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"Operation Wikinger" Topic

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657 hits since 7 Jan 2013
©1994-2018 Bill Armintrout
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Kaoschallenged Inactive Member07 Jan 2013 11:32 p.m. PST

I posted this back in 2011 on the Naval Board. Now this one would be a very interesting scenario to game
Luftwaffe versus Kriegsmarine destroyers. Robert

Operation Wikinger
"It is well known, that the cooperation between the German Kriegsmarine and the German Luftwaffe was not the best during World War 2. Instead of its own naval aviation- the Marineflieger -that the Kriegsmarine demanded for, it was depending on those aircraft the Luftwaffe was willing to give for naval operations. Even more, Görings refusal to set those few aircraft that were available for naval warfare under Kriegsmarine command made it necessary to follow a long chain of command between the two branches of the German military to coordinate operations or even inform the other branch about individual operations that both branches would execute in the same area. This bad cooperation found its climax early in the war in February of 1940. The result was what today would be called
friendly fire – and the loss of two German destroyers. "


Kaoschallenged Inactive Member07 Jan 2013 11:34 p.m. PST

Here is another version of the story. Robert

"LEBERECHT MAAS and MAX SHULTZ (February 22, 1940)

Six German destroyers, sailing from the Schilling Roads, the German Naval anchorage at Wilhelmshaven and proceeding to their North Sea action stations, were attacked by mistake by their own Luftwaffe. By a full moon, a Heinkel 111 from 4/KG26, on its way to attack merchant shipping along Britain's east coast, spotted the wake of the destroyers and believing them to be enemy merchant ships started its bombing run. The last destroyer Leberecht Maas was hit by the third bomb dropped. The fourth bomb hit amidships and Leberecht Maas broke in two and sank in a ball of fire. Only 60 of the destroyers crew survived, 282 men drowned.

The next ship attacked was the Max Schultz which blew up in a violent explosion after hitting a newly laid British mine and sank, taking to the bottom its entire crew of 308 men. Of the two ships, a total of 590 men perished. A German court of inquiry began on board the heavy cruiser Admiral Hipper. It was established that the cause of the tragedy was the failure of the German Navy Group West to inform the Luftwaffe that its ships were at sea."

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79thPA Supporting Member of TMP08 Jan 2013 12:59 p.m. PST

I winder what ever happened to the German pilot and if he survived the war. He was probably very excited about his exploits for a very short period of time…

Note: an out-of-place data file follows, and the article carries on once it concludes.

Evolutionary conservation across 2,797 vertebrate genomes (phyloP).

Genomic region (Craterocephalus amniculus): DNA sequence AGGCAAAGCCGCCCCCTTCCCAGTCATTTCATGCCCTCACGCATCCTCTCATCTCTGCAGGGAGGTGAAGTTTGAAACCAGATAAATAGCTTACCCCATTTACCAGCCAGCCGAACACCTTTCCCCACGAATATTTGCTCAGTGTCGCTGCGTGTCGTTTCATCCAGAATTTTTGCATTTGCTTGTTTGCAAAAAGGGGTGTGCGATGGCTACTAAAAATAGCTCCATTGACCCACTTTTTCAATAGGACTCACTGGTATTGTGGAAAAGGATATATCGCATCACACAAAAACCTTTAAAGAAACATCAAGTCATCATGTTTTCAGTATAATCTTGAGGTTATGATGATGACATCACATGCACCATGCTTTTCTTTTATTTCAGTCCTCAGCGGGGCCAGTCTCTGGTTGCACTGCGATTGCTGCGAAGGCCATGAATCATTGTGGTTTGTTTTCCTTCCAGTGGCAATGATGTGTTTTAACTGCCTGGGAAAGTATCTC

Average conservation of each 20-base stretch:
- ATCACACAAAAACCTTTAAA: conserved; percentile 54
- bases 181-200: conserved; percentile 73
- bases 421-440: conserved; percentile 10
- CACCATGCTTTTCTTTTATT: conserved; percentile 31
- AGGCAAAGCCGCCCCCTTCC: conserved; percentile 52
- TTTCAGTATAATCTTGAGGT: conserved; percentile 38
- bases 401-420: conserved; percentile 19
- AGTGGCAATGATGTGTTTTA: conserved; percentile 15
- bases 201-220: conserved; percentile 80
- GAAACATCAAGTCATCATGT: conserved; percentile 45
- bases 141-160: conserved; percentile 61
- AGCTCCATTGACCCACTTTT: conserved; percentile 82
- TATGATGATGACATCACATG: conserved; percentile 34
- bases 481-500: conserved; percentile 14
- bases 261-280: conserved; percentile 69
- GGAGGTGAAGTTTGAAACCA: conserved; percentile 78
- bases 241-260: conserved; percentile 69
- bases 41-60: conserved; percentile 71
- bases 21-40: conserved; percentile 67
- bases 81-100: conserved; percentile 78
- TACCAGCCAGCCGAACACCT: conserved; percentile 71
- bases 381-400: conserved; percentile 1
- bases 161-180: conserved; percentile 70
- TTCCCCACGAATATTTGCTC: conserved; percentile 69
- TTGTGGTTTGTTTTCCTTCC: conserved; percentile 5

Kaoschallenged Inactive Member09 Jan 2013 3:40 p.m. PST

I would assume that the deaths were explained as being due to "Enemy" Action" Robert

Kaoschallenged Inactive Member10 Jan 2013 2:35 p.m. PST

I wonder too when the families found out the true reason. Robert

Kaoschallenged Inactive Member12 Jan 2013 6:29 p.m. PST

"A force of six German destroyers set out on the moonlit night of 22nd February 1940 to intercept British fishing boats off the Dogger Bank. Although the Kriegsmarine had been informed that the Luftwaffe intended to fly anti-shipping operations in the North Sea that night, the message had not been passed on to the task group. As the German force made their way through the narrow swept channel of their own minefield the destroyer Z 1 Leberecht Maas was bombed by a Heinkel III; in two attacks she was hit three times.

In the following minutes there was confusion in the remaining five destroyers, who had apparently not seen the second attack by the aircraft. In the confined area of the swept channel they faced considerable dangers from their own mines as they tried to rescue the crew from the freezing cold waters. The situation was then compounded by the belief that they were under torpedo attack. The Theodor Riedel interpreted hyrophone sounds as a submarine but she was travelling too slowly when she dropped her depth charges and she damaged her own hull and steering. The Max Schulz was then blown up in another large explosion.

The Erich Koellner, Friedrich Eckoldt and Richard Beitzen put out their boats to pick up survivors. However, just as they reached the men in the water, another submarine was believed sighted and they were ordered away from the rescue at speed. The small boat was still attached to the stern of the Erich Koellner with a rescue party in it, as the destroyer sped off this boat capsized and they were all lost. Ultimately there were no survivors from the Max Schulz, unable to survive in the icy waters whilst the other ships spent twenty-five minutes looking for a submarine, and only sixty from the Leberecht Maas. In total 578 men were lost.

Meanwhile the Luftwaffe were reporting that they had bombed a single ship some 50km away, and were querying a teleprinter request from the Kriegsmarine to provide a dawn escort for a returning task force, since they were not aware of any German ships in the area in the first place. It was to take some time before the subsequent German enquiry was able to piece together what had happened.

It was only after the war that it was established that the Royal Navy had mined the area some days previously, but it has never been possible to conclusively determine whether the Max Schulz was lost to a British or a German mine."


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